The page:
Before you head out to snag this spray paint, I will note that Home Depot DOES sale this spray paint, but Lowe’s does not. If you plan to shop at Lowe’s, you’ll want to look for the Krylon gold spray paint, which is just as good!
If gold isn’t your cup of tea, there’s so many other metallic spray paint colors out there such as silver, rose gold and even copper or gunmetal gray.
Using gold spray paint is a quick, easy, inexpensive way to quickly update these items so they fit into my home decor better. And when I get tired of the items I’ve spray painted gold, it is easy to switch them to almost any other color available in the spray paint aisle.
Tips for Spray Painting Items
Spray painting is pretty straight forward and easy. The key with spray paint is many light coats of paint for a smooth finish. Luckily, it’s quick to get an opaque gold color rather quickly, but trust me, drips are no fun to sand off if they happen.
Before starting to spray paint, shake the can vigorously for at least 30-60 seconds to ensure the paint is well mixed and ready to use.
Over my many years of painting, I have found elevating items will make your DIY project a lot easier on you and your back.
I often use old shipping boxes to lift my items a few inches, and I also use cheap plastic cups or painters triangles to raise items off the box/cloth so the item doesn’t stick. You may have to rotate/lay/lean your item to ensure it gets coverage from all angles. Do so once it’s dry to the touch to not ruin your finish.
If the item sticks to the floor/dropcloth/box, you risk the paint peeling off when you lift it and starting again. Be cautious and spend the extra few minutes to prep correctly.
When spray painting, try to be about 10-12″ away from your item and remember to let up on the trigger. I tend to go from left to right and slightly overlap using short bursts of paint for best results.
Again- thin coats are always best. Doing a series of lighter coats, often 2-3 coats, is always better than aiming for one solid opaque coat right out the gate. Your drying time will be faster, less drips to contend with, and you’ll be able to bring it inside that much sooner.
Dry time can vary especially if you live in hot, humid environments, so as much as it sucks to hear this… the more time the better in terms of curing and drying.
The paint sprayer I use for all my DIY furniture painting projects is around $100!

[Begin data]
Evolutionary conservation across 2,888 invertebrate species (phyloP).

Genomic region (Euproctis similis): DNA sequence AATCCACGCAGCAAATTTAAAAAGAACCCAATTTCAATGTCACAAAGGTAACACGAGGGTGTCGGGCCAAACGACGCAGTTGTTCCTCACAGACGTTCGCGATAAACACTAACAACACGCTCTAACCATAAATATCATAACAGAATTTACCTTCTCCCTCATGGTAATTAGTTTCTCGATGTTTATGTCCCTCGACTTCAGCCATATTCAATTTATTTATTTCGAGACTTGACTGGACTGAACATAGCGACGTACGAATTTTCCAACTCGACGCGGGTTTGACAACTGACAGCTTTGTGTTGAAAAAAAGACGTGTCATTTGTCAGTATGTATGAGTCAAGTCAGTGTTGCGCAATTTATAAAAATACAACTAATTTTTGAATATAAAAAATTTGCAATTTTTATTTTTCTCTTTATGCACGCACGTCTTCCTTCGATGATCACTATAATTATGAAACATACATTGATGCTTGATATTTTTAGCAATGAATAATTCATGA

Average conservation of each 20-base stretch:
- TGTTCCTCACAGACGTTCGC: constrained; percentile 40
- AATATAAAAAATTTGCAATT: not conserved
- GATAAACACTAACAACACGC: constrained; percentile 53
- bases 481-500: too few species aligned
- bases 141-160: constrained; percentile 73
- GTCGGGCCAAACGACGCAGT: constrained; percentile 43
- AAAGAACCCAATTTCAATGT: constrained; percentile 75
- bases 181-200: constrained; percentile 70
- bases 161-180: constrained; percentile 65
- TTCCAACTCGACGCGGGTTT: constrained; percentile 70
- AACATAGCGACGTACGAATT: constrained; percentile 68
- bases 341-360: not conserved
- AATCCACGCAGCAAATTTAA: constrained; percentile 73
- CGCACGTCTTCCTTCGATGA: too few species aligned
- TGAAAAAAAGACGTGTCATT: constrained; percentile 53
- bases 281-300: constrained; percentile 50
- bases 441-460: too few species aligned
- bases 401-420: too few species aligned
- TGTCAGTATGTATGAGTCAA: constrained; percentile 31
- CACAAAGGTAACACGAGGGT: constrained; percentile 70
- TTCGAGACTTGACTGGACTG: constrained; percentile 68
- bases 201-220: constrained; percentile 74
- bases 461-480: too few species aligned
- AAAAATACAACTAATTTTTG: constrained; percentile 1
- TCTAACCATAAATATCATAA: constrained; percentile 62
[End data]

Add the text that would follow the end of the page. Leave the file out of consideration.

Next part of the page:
Best Metallic Gold Paint for Furniture: Liquid Gilding
I’ve used my favorite gold gilding MANY times, and I’ve learned a thing or two about gilding techniques for a variety of items made from anything from wood to metal to furniture to hardware to glass.
Hands down, this liquid gold gilding is the absolute best. It is oil based, so definitely not an acrylic paint, but the finish and color achieved far outweighs the fumes that accompany it. One jar will last you a long time, but I personally always have about two to three jars on hand for different projects.
You can find liquid gilding under two brand names. One is by Craft Smart, and it can usually be found at Michael’s. In this line they also have different colors such as rose gold, vintage gold, copper and silver metallic paint color options, so make sure you get the right paint color for your project.
The other brand name this paint is commonly sold under is Plaid, and this is super easy to find online and often way cheaper (AKA: a good value!) than the Martha Stewart or Craft Smart branded version. And I promise, they’re exactly the same and good quality.
To me, liquid gold gilding is a good option for items that are detailed or hard to spray paint (ex: framed art, mirror frame, a decorative accent on a wood furniture piece, details on lamps, light fixtures hardwired to a wall, cabinet or furniture hardware, details on wreaths or garlands).
Basically, small DIY projects are perfect for this.
Overall, nothing compares to the smooth, lustrous finish that liquid leaf gold gilding gives. I will preface your expectations of using liquid gold leaf to gild things by clearly stating the finish is not shiny. It will not look like polished brass or gold chrome.